Kyle Kulinski, a co-founder of the progressive organization Justice Democrats, recently tweeted a prescient policy prescription: “The US should do a multi trillion dollar infrastructure deal with the expressed goal of being #1 in the world on that front. … It’s a unifying national project with countless upsides.” 

This is exactly the type of strategy we should be employing to move the national conversation toward significant infrastructure spending. The innate pride in being American and wanting to be number one in the world is conditioned into someone from an early age, and I feel it strongly as I write this. Understanding and harnessing this competitive spirit will be vital in cutting through the cacophonous noise of the modern political climate.

Of course, infrastructure is not the only area where this strategy could be effective. There are several areas where the U.S. has fallen behind, and many Americans might not even realize it. Take our democracy for example. Its weaknesses have already been well explored by thinkers much more in tune with the processes than I, so I will simply say that cracks are starting to show in institutions that many Americans formerly perceived as robust. Democracy isn’t something that we think of competitively, but we absolutely should — many countries do elections better (and tastier) than we do. One such country is Australia. 

Elections in Australia are held on Saturdays, as opposed to Tuesdays as in the U.S. Australia has a compulsory voting system, and you can get fined about $15 for not doing your civic duty. Voting is seen as a responsibility and not just as a right, so about 96% of Australians vote in each election, compared to just 66.7% of Americans who voted in the last election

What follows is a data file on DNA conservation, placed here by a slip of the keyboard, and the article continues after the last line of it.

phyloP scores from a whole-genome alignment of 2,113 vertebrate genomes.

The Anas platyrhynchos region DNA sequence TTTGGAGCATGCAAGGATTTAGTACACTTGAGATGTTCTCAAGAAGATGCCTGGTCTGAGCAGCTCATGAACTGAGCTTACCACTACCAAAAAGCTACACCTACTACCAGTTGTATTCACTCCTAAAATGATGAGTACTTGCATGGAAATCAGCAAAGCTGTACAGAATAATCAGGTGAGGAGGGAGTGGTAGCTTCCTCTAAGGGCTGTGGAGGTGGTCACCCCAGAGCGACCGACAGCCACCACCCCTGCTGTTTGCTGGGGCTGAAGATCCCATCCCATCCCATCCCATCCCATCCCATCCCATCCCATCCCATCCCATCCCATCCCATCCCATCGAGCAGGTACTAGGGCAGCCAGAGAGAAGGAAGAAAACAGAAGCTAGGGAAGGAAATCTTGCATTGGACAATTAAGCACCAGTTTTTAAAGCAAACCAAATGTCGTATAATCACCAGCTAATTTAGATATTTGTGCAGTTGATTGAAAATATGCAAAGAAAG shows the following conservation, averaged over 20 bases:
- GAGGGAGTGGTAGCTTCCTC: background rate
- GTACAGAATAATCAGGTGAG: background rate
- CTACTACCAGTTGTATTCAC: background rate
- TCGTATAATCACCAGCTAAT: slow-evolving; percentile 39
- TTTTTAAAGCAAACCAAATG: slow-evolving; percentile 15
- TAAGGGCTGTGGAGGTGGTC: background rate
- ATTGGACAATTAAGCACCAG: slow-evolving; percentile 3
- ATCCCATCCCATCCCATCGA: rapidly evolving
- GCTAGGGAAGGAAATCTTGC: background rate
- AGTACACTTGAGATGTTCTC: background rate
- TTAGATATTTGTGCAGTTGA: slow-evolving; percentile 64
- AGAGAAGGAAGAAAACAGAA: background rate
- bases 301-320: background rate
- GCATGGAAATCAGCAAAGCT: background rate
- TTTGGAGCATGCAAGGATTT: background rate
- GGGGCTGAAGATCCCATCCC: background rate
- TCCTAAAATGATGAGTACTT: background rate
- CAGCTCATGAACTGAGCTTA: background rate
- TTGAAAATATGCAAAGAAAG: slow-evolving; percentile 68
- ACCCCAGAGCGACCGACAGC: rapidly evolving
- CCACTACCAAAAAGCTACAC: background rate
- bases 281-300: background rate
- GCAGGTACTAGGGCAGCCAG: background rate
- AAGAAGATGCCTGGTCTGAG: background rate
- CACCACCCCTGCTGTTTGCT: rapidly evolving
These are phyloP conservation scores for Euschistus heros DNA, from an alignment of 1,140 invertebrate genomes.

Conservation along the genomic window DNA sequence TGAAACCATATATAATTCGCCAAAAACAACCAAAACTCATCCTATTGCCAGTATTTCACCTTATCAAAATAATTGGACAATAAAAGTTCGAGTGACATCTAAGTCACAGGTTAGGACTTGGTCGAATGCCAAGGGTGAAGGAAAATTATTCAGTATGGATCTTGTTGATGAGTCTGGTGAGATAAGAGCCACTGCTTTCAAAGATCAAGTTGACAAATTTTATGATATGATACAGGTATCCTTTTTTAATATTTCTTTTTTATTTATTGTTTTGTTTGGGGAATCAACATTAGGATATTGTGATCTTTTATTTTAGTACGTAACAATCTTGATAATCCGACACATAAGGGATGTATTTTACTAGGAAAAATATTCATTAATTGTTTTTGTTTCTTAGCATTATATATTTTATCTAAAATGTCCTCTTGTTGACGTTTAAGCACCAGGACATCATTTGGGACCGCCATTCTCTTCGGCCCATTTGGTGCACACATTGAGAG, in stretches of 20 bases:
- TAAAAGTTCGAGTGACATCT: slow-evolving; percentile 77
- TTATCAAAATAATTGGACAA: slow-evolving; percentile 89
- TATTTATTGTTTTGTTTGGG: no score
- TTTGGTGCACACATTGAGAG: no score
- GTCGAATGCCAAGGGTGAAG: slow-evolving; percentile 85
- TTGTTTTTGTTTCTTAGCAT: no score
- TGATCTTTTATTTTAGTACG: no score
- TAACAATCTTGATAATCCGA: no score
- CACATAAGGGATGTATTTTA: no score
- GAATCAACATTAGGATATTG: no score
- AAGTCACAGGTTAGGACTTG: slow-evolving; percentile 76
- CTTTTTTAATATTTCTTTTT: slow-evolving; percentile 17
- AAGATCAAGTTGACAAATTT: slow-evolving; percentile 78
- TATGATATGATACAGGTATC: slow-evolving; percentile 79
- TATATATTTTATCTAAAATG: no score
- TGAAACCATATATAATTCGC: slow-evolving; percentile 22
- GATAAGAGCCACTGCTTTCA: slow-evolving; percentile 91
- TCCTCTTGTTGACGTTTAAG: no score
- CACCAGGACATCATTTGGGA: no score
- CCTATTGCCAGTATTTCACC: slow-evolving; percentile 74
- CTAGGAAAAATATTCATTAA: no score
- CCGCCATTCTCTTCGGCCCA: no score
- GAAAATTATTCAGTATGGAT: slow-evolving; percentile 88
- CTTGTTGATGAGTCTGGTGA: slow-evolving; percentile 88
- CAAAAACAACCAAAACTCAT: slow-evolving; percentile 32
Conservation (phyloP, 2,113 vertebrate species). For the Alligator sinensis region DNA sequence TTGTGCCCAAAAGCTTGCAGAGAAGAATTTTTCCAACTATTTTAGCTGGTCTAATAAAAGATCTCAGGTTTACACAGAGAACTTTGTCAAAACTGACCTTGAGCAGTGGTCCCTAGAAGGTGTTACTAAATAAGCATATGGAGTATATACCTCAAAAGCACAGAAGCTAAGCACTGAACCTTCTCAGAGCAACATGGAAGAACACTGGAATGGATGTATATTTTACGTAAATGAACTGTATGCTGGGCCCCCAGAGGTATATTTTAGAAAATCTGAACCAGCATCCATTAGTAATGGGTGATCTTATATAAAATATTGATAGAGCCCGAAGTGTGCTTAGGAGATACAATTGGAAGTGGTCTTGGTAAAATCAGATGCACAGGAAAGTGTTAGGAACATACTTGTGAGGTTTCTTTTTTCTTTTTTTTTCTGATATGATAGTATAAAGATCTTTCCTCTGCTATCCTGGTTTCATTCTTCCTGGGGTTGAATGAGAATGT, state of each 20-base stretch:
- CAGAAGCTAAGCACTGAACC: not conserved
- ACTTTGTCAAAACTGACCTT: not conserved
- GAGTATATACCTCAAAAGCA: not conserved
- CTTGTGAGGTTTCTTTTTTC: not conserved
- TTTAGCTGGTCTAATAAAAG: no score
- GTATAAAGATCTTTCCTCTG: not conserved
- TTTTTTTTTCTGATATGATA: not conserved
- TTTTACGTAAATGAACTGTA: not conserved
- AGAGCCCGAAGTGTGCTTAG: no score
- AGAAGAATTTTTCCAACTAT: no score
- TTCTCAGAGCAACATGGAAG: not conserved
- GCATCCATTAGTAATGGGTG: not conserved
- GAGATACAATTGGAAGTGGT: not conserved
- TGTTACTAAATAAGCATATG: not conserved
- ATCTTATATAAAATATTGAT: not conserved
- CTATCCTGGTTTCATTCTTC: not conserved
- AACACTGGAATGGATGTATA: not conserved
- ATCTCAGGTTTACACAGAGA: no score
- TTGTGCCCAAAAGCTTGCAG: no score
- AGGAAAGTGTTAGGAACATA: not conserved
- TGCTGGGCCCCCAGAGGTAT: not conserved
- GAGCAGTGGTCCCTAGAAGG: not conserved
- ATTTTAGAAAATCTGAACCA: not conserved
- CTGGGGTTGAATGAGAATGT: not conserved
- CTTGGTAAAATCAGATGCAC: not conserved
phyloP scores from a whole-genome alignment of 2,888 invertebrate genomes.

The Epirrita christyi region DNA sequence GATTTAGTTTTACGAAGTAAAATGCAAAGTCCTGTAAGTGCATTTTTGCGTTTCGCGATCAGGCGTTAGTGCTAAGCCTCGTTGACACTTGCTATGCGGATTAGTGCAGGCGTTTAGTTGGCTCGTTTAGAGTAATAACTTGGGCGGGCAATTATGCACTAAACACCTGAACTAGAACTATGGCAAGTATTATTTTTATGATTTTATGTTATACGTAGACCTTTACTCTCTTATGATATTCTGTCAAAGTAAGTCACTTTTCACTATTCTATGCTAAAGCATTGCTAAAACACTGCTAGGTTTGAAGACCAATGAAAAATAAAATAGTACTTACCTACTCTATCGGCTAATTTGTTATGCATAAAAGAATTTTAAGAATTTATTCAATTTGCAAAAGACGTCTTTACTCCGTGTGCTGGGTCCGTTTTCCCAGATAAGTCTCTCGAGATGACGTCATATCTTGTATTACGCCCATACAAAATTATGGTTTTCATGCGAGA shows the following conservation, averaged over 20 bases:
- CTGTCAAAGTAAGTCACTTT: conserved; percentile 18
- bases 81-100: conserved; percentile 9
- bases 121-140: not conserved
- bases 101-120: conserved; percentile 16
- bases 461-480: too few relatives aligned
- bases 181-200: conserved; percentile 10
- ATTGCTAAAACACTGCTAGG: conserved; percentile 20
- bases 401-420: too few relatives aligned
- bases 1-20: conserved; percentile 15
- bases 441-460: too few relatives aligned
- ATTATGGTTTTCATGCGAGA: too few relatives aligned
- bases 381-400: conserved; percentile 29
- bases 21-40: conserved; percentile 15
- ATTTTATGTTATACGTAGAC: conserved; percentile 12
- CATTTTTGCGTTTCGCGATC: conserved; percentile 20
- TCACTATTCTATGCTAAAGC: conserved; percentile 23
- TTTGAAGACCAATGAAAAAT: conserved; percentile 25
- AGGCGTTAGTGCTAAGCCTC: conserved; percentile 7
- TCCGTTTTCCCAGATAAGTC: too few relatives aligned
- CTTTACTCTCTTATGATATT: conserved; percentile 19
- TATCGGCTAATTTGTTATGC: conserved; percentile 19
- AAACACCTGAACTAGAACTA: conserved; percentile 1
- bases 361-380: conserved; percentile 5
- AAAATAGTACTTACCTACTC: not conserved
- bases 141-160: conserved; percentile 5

Finally, and most important to my palate, at many Australian polling places there will be a prominent showing of democracy sausages — basically a hot dog which voters can purchase when they turn up to the polls. Overall, voting is seen as more of a block party than an errand. Both the institutions and the culture around voting in Australia are something that I expect many Americans to both enjoy and benefit from. But I don’t think we should adopt their system and culture because we need to do better. We need to beat them — we need to be number one — but only in a way that fits the spirit of our nation.

Electric cars, democracy, infrastructure and innovation. All things that we as a nation should strive to do better at, not just for our own sake, but for our national sense of pride. Will Ferrell, Kennedy and Trump aren’t the most similar people, but they all struck a fundamental chord of what it means to be an American. Americans like to win, and when issues are framed as either winning or losing to the rest of the world, a lot can get done. 

Julian Barnard can be reached at

The COVID-19 pandemic has thrown challenges at all of us — including The Michigan Daily — but that hasn’t stopped our staff. We’re committed to reporting on the issues that matter most to the community where we live, learn and work. Your donations keep our journalism free and independent. You can support our work here.

For a weekly roundup of the best stories from The Michigan Daily, sign up for our newsletter here.